Rights and Defenses
Washington intentional civil causes of action (as opposed to unintentional or negligent) result from voluntary action that is made with intent to bring about a harmful result.
Intent requires a determination of the state of mind of the defendant at the time of the action-in-question.
Comment– Don’t be confused by the fact that many intentional torts, which are civil law violations, have corresponding criminal violations. For example, there is civil battery and there is criminal battery. Also, remember that a civil infraction results in an award of damages to a plaintiff, whereas a criminal infraction may result in imprisonment of the defendant.
Types of Washington intentional civil causes of action (intentional torts)
I. Assault– civil assault is an attempted physical harm, or intentional threat of physical harm, that places a plaintiff in reasonable apprehension that immediate physical harm is about to occur to him. No physical contact needs to occur for a defendant to be held liable for assault.
II. Battery– civil battery is an intentional harmful or offensive contact with a plaintiff causing injury.
III. False imprisonment– false imprisonment is an intentional unlawful confinement of a plaintiff in a bounded area.
Comment- Most jurisdictions allow shopkeepers to hold suspected shoplifters for a period long enough to determine if shoplifting has occurred or until police arrive.
IV. Tort of Outrage (Infliction of Emotional Harm)- intentional infliction of emotional harm results from intentional or reckless outrageous behavior that results in extreme emotional harm to the plaintiff.
Example- Eddie calls June and tells her, in graphic detail, that her son, Theodore, has been murdered. In fact, Theodore has not been murdered and Eddie has only done this to torment June. June suffers from nightmares and depression for months. Eddie will be liable for intentional infliction of emotional harm.
Defenses to Washington intentional civil causes of action include– a defendant accused of committing an intentional tort has a number of legally recognized defenses, including:
I. Consent– a plaintiff who consented to the defendant’s activity cannot sue for damages. Consent can be express or implied.
a. Express consent– verbal (i.e., written or oral) communication of words granting permission for the conduct that caused the intentional tort.
b. Implied consent– permission granted using other than verbal communication.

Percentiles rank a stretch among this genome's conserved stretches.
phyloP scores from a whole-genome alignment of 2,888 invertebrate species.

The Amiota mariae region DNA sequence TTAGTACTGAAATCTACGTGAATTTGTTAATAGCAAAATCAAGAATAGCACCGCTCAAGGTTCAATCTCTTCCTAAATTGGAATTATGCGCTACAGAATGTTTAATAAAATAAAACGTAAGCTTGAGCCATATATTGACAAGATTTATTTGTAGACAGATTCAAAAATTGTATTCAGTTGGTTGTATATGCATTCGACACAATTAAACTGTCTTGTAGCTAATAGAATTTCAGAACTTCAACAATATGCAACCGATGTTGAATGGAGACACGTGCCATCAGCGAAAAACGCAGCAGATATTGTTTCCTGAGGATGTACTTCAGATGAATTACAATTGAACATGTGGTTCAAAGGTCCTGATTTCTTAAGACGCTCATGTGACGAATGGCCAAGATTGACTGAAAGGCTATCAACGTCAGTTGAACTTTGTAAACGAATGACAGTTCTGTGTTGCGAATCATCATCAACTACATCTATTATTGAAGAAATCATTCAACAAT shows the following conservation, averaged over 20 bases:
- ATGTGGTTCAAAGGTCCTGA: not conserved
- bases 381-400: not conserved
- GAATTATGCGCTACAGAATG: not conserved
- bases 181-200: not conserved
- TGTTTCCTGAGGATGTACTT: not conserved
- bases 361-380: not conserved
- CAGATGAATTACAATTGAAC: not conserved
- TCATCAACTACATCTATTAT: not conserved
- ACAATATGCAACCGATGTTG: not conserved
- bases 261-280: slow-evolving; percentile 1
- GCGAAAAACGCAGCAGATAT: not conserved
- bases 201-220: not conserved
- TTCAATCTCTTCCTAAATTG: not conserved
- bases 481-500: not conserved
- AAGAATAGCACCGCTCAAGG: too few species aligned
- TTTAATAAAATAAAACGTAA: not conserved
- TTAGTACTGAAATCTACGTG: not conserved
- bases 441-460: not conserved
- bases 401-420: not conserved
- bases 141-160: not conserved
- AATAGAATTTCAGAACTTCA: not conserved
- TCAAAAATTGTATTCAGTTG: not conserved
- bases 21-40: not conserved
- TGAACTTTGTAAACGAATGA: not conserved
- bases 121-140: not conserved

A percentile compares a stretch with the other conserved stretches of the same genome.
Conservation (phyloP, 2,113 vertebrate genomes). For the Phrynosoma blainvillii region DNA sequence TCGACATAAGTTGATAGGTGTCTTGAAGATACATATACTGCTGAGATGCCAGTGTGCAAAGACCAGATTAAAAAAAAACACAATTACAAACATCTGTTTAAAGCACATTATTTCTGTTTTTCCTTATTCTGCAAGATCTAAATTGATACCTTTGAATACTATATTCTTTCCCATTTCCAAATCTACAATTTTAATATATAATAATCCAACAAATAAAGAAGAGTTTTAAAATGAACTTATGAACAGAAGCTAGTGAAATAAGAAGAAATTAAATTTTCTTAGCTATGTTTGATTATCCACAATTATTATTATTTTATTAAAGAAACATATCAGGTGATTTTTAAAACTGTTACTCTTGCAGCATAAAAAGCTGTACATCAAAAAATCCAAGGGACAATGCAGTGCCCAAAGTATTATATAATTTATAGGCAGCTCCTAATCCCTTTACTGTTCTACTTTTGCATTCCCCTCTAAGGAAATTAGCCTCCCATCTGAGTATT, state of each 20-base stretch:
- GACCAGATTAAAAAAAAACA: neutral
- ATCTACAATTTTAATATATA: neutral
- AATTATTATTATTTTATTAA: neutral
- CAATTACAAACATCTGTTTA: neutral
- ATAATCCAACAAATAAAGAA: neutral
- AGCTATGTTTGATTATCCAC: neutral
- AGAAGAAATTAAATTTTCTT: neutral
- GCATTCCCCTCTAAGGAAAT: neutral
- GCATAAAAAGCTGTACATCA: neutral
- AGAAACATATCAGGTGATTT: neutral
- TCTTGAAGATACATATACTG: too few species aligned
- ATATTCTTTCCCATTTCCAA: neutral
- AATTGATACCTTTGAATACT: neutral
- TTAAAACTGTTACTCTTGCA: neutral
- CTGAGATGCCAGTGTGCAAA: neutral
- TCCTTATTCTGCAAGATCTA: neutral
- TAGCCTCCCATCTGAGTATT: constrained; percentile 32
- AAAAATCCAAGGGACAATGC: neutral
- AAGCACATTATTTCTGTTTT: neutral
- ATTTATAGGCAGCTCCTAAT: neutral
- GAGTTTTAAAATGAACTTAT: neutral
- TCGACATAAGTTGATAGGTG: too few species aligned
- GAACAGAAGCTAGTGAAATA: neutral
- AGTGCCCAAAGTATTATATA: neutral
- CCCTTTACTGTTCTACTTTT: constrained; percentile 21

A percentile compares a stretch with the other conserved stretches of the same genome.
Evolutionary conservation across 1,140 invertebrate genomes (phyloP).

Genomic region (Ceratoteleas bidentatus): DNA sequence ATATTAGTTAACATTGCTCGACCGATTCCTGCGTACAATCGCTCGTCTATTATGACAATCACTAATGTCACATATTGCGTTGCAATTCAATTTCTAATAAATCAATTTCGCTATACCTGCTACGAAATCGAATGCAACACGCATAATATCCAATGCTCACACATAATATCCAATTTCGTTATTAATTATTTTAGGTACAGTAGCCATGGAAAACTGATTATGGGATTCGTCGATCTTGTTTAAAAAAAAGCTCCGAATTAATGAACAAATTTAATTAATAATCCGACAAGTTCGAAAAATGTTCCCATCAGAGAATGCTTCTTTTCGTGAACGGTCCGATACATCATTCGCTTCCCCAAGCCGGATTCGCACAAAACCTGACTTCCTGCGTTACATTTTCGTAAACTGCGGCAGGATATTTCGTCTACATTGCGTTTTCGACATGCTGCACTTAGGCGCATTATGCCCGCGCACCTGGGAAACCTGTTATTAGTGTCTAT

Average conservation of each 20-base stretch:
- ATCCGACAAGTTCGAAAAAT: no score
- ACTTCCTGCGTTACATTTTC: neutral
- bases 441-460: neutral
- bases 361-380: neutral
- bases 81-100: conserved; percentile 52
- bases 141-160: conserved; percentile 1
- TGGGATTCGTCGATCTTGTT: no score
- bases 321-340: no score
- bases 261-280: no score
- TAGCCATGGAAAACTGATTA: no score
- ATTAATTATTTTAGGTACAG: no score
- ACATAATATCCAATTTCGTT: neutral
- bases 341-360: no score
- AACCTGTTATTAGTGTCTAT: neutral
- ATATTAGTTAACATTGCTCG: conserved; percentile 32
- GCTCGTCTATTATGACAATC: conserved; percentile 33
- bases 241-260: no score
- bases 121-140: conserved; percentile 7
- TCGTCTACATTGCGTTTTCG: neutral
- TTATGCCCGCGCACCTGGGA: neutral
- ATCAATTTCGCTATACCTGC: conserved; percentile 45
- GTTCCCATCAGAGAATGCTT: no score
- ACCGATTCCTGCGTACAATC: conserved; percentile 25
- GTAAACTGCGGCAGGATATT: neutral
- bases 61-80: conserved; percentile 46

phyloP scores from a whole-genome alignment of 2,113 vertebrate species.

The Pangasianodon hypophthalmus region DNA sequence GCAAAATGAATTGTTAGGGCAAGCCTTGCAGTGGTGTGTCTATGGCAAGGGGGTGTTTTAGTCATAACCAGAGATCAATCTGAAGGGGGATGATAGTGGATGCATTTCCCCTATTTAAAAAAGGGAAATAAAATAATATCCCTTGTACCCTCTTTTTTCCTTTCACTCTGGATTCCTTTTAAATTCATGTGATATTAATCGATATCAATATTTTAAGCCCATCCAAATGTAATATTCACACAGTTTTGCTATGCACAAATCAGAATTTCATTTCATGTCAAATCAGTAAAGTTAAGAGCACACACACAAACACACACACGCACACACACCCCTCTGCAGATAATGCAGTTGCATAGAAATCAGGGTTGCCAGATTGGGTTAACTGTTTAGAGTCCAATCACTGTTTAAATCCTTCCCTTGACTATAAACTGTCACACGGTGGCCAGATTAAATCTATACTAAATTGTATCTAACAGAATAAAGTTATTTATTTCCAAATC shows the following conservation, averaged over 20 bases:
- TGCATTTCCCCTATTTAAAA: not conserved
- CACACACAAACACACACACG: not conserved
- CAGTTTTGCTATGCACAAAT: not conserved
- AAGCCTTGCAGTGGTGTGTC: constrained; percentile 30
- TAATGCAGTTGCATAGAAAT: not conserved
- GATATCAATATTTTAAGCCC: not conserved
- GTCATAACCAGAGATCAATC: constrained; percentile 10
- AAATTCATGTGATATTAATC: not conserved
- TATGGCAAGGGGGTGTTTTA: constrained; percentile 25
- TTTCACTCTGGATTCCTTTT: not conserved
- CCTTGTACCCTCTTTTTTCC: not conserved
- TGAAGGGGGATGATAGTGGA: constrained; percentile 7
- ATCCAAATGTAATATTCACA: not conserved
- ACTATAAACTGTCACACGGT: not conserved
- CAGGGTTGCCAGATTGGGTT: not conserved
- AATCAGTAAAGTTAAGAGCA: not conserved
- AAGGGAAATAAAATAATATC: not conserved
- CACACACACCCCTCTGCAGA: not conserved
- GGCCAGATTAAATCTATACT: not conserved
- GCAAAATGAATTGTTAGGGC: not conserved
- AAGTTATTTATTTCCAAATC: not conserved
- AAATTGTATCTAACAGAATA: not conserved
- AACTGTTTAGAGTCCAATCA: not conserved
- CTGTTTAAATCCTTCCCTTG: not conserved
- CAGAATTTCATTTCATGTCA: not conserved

Example- Mia participates in a soccer game knowing the amount of physical contact expected during a soccer game. Mia has implicitly consented to contact that is reasonable during a soccer game.
II. Defense of person or property– a defendant may not be held liable for damage resulting from an intentional tort if the damage was caused in defense of himself or another or if the damage resulted from defense of property.
a. defense of self or a third party– a person is entitled to defend himself or others through the use of force reasonably necessary to defend himself or another. Deadly force may be used only when the assailant reasonably appears to be using or about to use deadly force.
Comment- Some jurisdictions require that before deadly force can be used in self-defense, the person claiming self-defense must attempt to retreat from the assailant. Typically, one is not required to retreat from their own home before using deadly force.
b. defense of property– defense of property allows use of force reasonably necessary to defend one’s property. Deadly force may never be used to defend property.
III. Arrest– a police officer will not be held liable for battery if during the course of executing his duties, he uses reasonable force to make an arrest of an individual whom he reasonably believes committed, or was about to commit, a crime.
If you believe you have a similar cause of action, contact a Washington lawyer now.
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Overview of this area of law
Washington negligence law
Negligence: Duty and Breach
Negligence: Remedies and Damages
Defenses to Negligence
Spokane car accidents
Washington products liability
Bodily injury, fault, and other issues
Personal injury claims
Types of Liability Claims
Dealing with insurance companies
Going to trial – overview